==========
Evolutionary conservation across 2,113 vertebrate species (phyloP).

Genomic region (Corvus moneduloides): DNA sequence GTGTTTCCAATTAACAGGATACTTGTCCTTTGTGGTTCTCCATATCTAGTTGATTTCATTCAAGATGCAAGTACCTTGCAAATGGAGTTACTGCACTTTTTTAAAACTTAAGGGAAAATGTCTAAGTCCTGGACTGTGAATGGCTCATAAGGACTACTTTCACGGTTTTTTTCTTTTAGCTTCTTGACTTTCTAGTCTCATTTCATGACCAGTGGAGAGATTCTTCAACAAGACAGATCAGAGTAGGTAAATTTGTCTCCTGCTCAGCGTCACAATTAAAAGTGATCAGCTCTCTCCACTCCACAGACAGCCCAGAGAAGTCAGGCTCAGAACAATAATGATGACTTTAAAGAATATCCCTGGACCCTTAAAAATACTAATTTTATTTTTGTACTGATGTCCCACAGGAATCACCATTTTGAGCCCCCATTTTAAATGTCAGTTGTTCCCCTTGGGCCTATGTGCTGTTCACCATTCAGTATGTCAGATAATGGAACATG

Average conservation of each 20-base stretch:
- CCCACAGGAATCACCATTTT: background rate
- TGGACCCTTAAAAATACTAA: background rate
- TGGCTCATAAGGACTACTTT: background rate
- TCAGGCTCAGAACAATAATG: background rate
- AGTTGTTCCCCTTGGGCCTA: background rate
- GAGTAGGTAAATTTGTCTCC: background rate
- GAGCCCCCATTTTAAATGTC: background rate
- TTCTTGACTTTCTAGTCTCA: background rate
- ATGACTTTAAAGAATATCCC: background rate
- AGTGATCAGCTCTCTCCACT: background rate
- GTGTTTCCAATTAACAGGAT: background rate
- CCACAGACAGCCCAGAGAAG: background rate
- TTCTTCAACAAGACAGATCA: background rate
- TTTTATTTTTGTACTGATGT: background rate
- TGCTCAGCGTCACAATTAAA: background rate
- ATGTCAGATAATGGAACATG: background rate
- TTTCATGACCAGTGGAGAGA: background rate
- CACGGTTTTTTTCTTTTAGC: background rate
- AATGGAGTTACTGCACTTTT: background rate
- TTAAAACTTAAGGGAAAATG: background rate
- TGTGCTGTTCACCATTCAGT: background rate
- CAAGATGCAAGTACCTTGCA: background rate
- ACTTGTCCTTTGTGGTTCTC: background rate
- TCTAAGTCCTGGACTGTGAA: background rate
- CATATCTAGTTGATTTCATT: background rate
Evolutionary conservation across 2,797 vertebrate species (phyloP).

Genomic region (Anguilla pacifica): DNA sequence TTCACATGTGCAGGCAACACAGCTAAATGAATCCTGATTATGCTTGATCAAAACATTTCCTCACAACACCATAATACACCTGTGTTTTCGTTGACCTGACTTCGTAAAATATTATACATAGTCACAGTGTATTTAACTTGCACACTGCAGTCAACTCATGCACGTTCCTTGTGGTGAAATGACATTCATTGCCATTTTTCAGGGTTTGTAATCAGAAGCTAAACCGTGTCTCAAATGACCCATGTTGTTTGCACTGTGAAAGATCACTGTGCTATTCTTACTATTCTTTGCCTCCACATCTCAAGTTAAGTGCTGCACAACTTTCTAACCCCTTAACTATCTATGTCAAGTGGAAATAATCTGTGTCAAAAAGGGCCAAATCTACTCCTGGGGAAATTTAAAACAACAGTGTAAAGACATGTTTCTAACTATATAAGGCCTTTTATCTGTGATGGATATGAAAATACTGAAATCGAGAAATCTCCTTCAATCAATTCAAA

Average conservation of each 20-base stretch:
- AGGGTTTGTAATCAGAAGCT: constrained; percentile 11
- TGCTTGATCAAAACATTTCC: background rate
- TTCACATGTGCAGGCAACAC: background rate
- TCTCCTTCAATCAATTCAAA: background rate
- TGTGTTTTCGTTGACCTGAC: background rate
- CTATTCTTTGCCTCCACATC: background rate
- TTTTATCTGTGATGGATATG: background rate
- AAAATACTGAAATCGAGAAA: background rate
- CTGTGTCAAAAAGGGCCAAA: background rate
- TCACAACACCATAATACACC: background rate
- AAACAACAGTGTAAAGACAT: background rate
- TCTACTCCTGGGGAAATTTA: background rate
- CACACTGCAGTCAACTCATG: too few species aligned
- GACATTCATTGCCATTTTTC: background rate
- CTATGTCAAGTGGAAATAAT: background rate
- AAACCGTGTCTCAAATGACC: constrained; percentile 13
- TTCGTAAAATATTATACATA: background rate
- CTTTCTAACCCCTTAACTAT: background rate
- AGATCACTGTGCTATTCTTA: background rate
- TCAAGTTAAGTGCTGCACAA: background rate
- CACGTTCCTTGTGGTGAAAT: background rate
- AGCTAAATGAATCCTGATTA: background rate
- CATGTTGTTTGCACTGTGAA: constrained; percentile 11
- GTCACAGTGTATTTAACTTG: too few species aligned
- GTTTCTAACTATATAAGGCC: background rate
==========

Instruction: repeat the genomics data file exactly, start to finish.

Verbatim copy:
Evolutionary conservation across 2,113 vertebrate species (phyloP).

Genomic region (Corvus moneduloides): DNA sequence GTGTTTCCAATTAACAGGATACTTGTCCTTTGTGGTTCTCCATATCTAGTTGATTTCATTCAAGATGCAAGTACCTTGCAAATGGAGTTACTGCACTTTTTTAAAACTTAAGGGAAAATGTCTAAGTCCTGGACTGTGAATGGCTCATAAGGACTACTTTCACGGTTTTTTTCTTTTAGCTTCTTGACTTTCTAGTCTCATTTCATGACCAGTGGAGAGATTCTTCAACAAGACAGATCAGAGTAGGTAAATTTGTCTCCTGCTCAGCGTCACAATTAAAAGTGATCAGCTCTCTCCACTCCACAGACAGCCCAGAGAAGTCAGGCTCAGAACAATAATGATGACTTTAAAGAATATCCCTGGACCCTTAAAAATACTAATTTTATTTTTGTACTGATGTCCCACAGGAATCACCATTTTGAGCCCCCATTTTAAATGTCAGTTGTTCCCCTTGGGCCTATGTGCTGTTCACCATTCAGTATGTCAGATAATGGAACATG

Average conservation of each 20-base stretch:
- CCCACAGGAATCACCATTTT: background rate
- TGGACCCTTAAAAATACTAA: background rate
- TGGCTCATAAGGACTACTTT: background rate
- TCAGGCTCAGAACAATAATG: background rate
- AGTTGTTCCCCTTGGGCCTA: background rate
- GAGTAGGTAAATTTGTCTCC: background rate
- GAGCCCCCATTTTAAATGTC: background rate
- TTCTTGACTTTCTAGTCTCA: background rate
- ATGACTTTAAAGAATATCCC: background rate
- AGTGATCAGCTCTCTCCACT: background rate
- GTGTTTCCAATTAACAGGAT: background rate
- CCACAGACAGCCCAGAGAAG: background rate
- TTCTTCAACAAGACAGATCA: background rate
- TTTTATTTTTGTACTGATGT: background rate
- TGCTCAGCGTCACAATTAAA: background rate
- ATGTCAGATAATGGAACATG: background rate
- TTTCATGACCAGTGGAGAGA: background rate
- CACGGTTTTTTTCTTTTAGC: background rate
- AATGGAGTTACTGCACTTTT: background rate
- TTAAAACTTAAGGGAAAATG: background rate
- TGTGCTGTTCACCATTCAGT: background rate
- CAAGATGCAAGTACCTTGCA: background rate
- ACTTGTCCTTTGTGGTTCTC: background rate
- TCTAAGTCCTGGACTGTGAA: background rate
- CATATCTAGTTGATTTCATT: background rate
Evolutionary conservation across 2,797 vertebrate species (phyloP).

Genomic region (Anguilla pacifica): DNA sequence TTCACATGTGCAGGCAACACAGCTAAATGAATCCTGATTATGCTTGATCAAAACATTTCCTCACAACACCATAATACACCTGTGTTTTCGTTGACCTGACTTCGTAAAATATTATACATAGTCACAGTGTATTTAACTTGCACACTGCAGTCAACTCATGCACGTTCCTTGTGGTGAAATGACATTCATTGCCATTTTTCAGGGTTTGTAATCAGAAGCTAAACCGTGTCTCAAATGACCCATGTTGTTTGCACTGTGAAAGATCACTGTGCTATTCTTACTATTCTTTGCCTCCACATCTCAAGTTAAGTGCTGCACAACTTTCTAACCCCTTAACTATCTATGTCAAGTGGAAATAATCTGTGTCAAAAAGGGCCAAATCTACTCCTGGGGAAATTTAAAACAACAGTGTAAAGACATGTTTCTAACTATATAAGGCCTTTTATCTGTGATGGATATGAAAATACTGAAATCGAGAAATCTCCTTCAATCAATTCAAA

Average conservation of each 20-base stretch:
- AGGGTTTGTAATCAGAAGCT: constrained; percentile 11
- TGCTTGATCAAAACATTTCC: background rate
- TTCACATGTGCAGGCAACAC: background rate
- TCTCCTTCAATCAATTCAAA: background rate
- TGTGTTTTCGTTGACCTGAC: background rate
- CTATTCTTTGCCTCCACATC: background rate
- TTTTATCTGTGATGGATATG: background rate
- AAAATACTGAAATCGAGAAA: background rate
- CTGTGTCAAAAAGGGCCAAA: background rate
- TCACAACACCATAATACACC: background rate
- AAACAACAGTGTAAAGACAT: background rate
- TCTACTCCTGGGGAAATTTA: background rate
- CACACTGCAGTCAACTCATG: too few species aligned
- GACATTCATTGCCATTTTTC: background rate
- CTATGTCAAGTGGAAATAAT: background rate
- AAACCGTGTCTCAAATGACC: constrained; percentile 13
- TTCGTAAAATATTATACATA: background rate
- CTTTCTAACCCCTTAACTAT: background rate
- AGATCACTGTGCTATTCTTA: background rate
- TCAAGTTAAGTGCTGCACAA: background rate
- CACGTTCCTTGTGGTGAAAT: background rate
- AGCTAAATGAATCCTGATTA: background rate
- CATGTTGTTTGCACTGTGAA: constrained; percentile 11
- GTCACAGTGTATTTAACTTG: too few species aligned
- GTTTCTAACTATATAAGGCC: background rate